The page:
Mooz-Lum

Mooz-Lum

Amid a strict Muslim rearing and a social life he's never had, Tariq enters college confused. New peers, family and mentors help him find his place, but the 9-11 attacks force him to face his past and make the biggest decisions of his life.

  • Rating:
    4.00 out of 5
  • Length:94 minutes
  • Release:2010
  • Language:English
  • Reference:Imdb
  • Keywords:one word title,  

Amid a strict Muslim rearing and a social life he's never had, Tariq enters college confused. New peers, family and mentors help him find his place, but the 9-11 attacks force him to face his past and make the biggest decisions of his life. . You can read more in Google, Youtube, Wiki

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Mooz-Lum torrent reviews

Tim B (es) wrote: This movie isn't winning any awards for acting or plot, but it's of a perfect length (unlike so many other vapid Bollywood hits) and the soundtrack is great. Both Ali and Aditi look amazing, and the cities are rendered beautifully. Could this be the feel-good movie of the year?

Jei P (au) wrote: love all the casts and silly fun story!

Citien P (ru) wrote: Not exactly what I call entertaining! The performances are outrageously phoney and the story is just stupid.

Carren S (ag) wrote: A very strange movie, but has a dark humor I found appealing. Most enjoyable.

Harry A (it) wrote: A really lovely, heartwarming film. The rapport between the two protagonists is a joy to watch.

Mark W (jp) wrote: It's hard to describe director John Waters and his idiosyncratic style but if I had to try, I'd compare him to David Lynch on amphetamine's. He's done some seriously wacky comedies over the years. Some of which been referred to as "deliberate exercises in ultra-bad taste". He had been around since the 1960's before making a name for himself with "Hairspray" in 1988. An early Johnny Depp film - "Cry Baby" followed and then he directed Kathleen Turner in the hilarious "Serial Mom". Those who have heard of him will know what to expect. Those who haven't should be warned; Waters certainly doesn't water down his humour. A young man named "Pecker" (Edward Furlong) who works at a Baltimore sandwich shop also has a real talent for taking photographs. He's forever snapping things that most people wouldn't even think of. When a New York art dealer (Lili Taylor) sees his work, he becomes an overnight sensation in the art world. As mentioned, Waters' films are somewhat like the lighter side to the nightmares of Lynch. He has the same off-beat and occasional surreal approach but rather than delve into the darker recesses of the subconscious, he plays it all for laughs. His more recent efforts have not been entirely successful and his brand of uncouth and crass humour will certainly not appeal to everyone but Pecker is one of his most accomplished and audience friendly pieces. Where he excels is in his array of very colourful characters - and this film has plenty of them. Pecker's family are a real bunch dysfunctional delights; his mother Joyce (Mary Kay Place) likes to accessorise the fashion of homeless people; his father Jimmy (Mark Joy) is an advocate for the public showing of pubic hair being made illegal; his grandmother 'Memama' (Jean Schertler) is a ventriloquist with a statue of the virgin Mary; his younger sister Little Chrissy (Lauren Hulsey) has an addictive personality, that begins with sugar before moving onto Ritalin and snorting vegetables and his older sister Tina (Martha Plimpton) runs a gay bar where "teabagging" (the slapping of testicles on a person's forehead) is a custom that's expected within the establishment. Pecker himself is just a naive, but likeable, photographer who captures all this mayhem on his camera and this is only his family. There are many others, that include his kleptomaniac friend Matt (Brendan Sexton III) and characters that dry hump washing machines on spin cycles. By now, you'll gather that Waters' bad taste is still alive and well but what makes it all the more hysterical is that the actors all play it straight, making the zany situations that befall them all the more entertaining. Waters, most certainly, depicts this Baltimore slice-of-life with real zest and zaniness and, at times, his sheer audacity and outrageousness is gut-wrenchingly funny but while all this is going on, he still manages to take a pop at the pretentious, snooty-nosed, yuppies of the New York art scene. As a self confessed Waters fan, I greatly enjoyed this lighthearted, quirky gem. It will not be a comedy that will appeal to everyone but if you enjoy your humour a little more on the edgy and surreal side, then this should do nicely.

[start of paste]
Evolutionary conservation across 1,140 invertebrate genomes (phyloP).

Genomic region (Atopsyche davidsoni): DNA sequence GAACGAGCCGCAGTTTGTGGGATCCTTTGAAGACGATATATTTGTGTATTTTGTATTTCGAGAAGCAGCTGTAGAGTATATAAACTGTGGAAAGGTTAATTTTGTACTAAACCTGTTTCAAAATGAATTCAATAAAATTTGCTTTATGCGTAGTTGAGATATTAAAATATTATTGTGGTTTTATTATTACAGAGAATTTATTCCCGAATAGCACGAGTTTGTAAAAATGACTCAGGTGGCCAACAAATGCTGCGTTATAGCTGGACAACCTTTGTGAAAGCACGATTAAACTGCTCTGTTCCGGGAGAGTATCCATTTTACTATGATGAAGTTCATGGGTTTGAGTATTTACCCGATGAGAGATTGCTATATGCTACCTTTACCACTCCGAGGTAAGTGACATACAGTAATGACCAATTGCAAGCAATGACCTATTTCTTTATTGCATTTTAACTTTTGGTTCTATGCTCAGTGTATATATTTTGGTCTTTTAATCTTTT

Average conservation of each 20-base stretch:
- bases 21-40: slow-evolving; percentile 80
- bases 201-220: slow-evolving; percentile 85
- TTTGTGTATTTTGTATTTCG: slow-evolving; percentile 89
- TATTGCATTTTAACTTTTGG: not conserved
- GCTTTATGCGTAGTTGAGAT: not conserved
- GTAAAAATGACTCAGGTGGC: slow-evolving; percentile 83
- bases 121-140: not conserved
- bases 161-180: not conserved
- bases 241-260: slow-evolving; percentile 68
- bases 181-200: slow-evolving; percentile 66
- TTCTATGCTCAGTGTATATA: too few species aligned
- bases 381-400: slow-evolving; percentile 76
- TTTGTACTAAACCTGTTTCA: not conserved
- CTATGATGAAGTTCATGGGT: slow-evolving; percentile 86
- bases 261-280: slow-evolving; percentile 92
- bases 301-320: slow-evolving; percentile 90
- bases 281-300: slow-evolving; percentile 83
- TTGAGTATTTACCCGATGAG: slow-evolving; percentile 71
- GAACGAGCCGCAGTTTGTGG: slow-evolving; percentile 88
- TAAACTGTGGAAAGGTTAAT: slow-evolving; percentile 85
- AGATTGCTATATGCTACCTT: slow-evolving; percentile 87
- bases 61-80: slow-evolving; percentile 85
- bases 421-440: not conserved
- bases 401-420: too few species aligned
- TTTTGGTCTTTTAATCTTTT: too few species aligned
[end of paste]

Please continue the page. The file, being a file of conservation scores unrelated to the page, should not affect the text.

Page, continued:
Joshua G (it) wrote: There is something stunning about the way this film concludes that tells me that Hal Hartley really knew what he was doing despite the awkward performances.

bill s (ca) wrote: Possibly the worst movie of the year.....once again,great career choice Shelly.

Steve S (ag) wrote: i was pretty damn bored for the duration of this movie, not really seeing the big draw to it. it's kind of interesting that i watched it a week before the olympics. neat to see gene hackman in the late sixties, still balding.